Songs of Africa, the CD, is a testament to cross-cultural interaction, appreciation, and understanding. As Oxford University Press put the finishing touches on the choral collection entitled Songs of Africa®, we at the African Chorus wrestled with what format this companion CD would take. One thought was to record the songs exclusively with African choirs. The other was to showcase live recordings by the various groups that have participated in our African Choral Music Workshops®. We opted for the latter, for, among other reasons, it best correlated with the founding ideas of the St. Louis African Chorus organization: that African music can be taught and performed universally, regardless of one’s racial, ethnic or cultural background, and that by so doing we help expand existing African-derived musical arts repertoire in the United States and around the world. Certainly, like any other art form, the music demands dedication and repeated practice. For over fifteen years now our instructors and performers have repeatedly proven this philosophy of artistic expression, as will be evident from the choirs presented on this CD. We ought to also proffer that active engagement in intercultural arts activity offers a unique perspective, leading to a better appreciation of the peoples for whom those art forms are indigenous. As my good friend, Renee King, choral director at the North Branch High School up in Minnesota once shared during our first trip to China: “the world shrinks everyday and America is its best microcosm. Reaching out to perform music beyond the usual traditional palette equips our kids to embrace the larger society that awaits them.” The opening track, Abanije, was a live concert by the Kirkwood Community College Choir (KCCC) in Cedar Rapids, Iowa. Ray Salucka, Director of Choral Activities, is a versatile musician known to challenge and excite his singers with diverse styles of music – from Renaissance through Vocal Jazz, and everything in-between. Of late he has expanded his horizons to include Asian, Caribbean, Latin and other World musics, including African. That is how his path intersected with our African Choral Music Workshops®. Salucka also has proven that accessibility and active participation not only demystifies a non-indigenous art form, but eventually leads to a better understanding of distant cultures beyond our own. Tracks 4 (Anigye Aba), 10 (Om’Oba Ni) and 12 (Pata-Pata) are from the same live concert by the KCCC. For the Winneba Youth Choir of Ghana, the songs in tracks 2 (Abanije), 7 (Je Wajua, Yesu Anipenda) and 8 (Kayra Sillo) were also an exciting experience in intercultural sharing. For though from the African country of Ghana, the songs, languages and cultural nuances were from Nigeria and Gambia, respectively, and thus equally foreign to them. They had to learn and master them, just as any other choir would in, say, America, Europe, or any non-indigenous singers. This was the case with the Boys Choir of Kenya in track 9 (Om’Oba ni) and the Namibia National Youth Choir in track 13 (Safari). And for comparison, we present in track 14 the Muungano National Choir of Kenya’s own rendition of the same song, Safari. Track 15 (Tuli-Tuli) was recorded at a dress rehearsal for a concert with the Village Harmony Youth Camp in New England. The other selections are from various concerts and open rehearsals by singers of the St. Louis African Chorus. And as is now widely known, singers who participate in African Chorus events are Americans of all racial and ethnic hues who share the common vision to foster a better understanding of African cultures through its musical arts. So there you have it: for most of the choirs presented on this CD, the songs were foreign. This means that you and your choir can also enjoy and master these songs. Now, we assume you purchased a copy of the book with this CD, because the book provides a user-friendly pronunciation guide and some notes on performance practice and cultural contexts pertinent to the songs. The book also provides percussion charts for songs that need them. If you have the book then you already noticed that this CD features only 13 of the 22 songs in the book. Renditions of the remaining songs will be offered in subsequent recordings. So, we would like to extend our invitation to your choir to participate in the next CD project. Our instructors are always available by phone to 314-652-6800 or email to slac@africanchorus.org. Oh, one more thing: we also offer on demand audio renditions of the percussion charts and, as in Barka, accompaniment parts for choirs who have no access to musicians to fill these roles. Please contact us with your inquiries or to schedule one of our choral workshops and short-term artist residencies.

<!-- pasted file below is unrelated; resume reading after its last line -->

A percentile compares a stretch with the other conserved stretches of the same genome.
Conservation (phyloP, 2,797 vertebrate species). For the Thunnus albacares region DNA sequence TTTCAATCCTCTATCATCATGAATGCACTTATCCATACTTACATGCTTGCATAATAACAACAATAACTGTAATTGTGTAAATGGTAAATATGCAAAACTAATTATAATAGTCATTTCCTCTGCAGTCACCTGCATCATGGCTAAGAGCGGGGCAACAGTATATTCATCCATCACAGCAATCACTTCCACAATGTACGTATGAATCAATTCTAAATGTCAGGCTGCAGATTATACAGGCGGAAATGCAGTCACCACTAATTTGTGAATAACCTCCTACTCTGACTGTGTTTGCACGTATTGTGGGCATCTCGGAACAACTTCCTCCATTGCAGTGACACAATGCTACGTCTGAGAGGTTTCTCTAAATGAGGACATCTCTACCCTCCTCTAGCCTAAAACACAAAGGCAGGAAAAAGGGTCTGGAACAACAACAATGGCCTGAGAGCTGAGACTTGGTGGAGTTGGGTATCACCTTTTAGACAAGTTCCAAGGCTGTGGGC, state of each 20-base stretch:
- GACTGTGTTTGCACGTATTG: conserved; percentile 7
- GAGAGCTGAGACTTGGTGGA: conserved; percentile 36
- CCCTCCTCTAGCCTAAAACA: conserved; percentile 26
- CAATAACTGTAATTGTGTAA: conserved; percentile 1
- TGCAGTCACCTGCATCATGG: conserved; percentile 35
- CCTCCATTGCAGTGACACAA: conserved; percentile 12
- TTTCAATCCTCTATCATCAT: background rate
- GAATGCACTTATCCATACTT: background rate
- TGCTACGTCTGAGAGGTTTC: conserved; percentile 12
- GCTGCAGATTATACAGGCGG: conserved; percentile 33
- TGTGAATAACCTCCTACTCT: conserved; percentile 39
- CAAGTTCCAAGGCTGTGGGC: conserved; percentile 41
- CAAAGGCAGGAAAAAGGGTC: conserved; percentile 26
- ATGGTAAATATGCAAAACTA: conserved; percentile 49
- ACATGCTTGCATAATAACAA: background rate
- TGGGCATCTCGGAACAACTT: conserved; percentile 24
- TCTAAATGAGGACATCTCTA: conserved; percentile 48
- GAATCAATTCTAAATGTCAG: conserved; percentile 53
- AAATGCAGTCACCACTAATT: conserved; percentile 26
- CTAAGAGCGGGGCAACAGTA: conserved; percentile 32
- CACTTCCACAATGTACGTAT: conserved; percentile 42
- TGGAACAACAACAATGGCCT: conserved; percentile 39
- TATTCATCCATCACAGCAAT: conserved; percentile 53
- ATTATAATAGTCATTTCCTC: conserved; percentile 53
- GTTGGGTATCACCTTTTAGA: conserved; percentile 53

- Fred Onovwerosuoke, New Orleans, 2008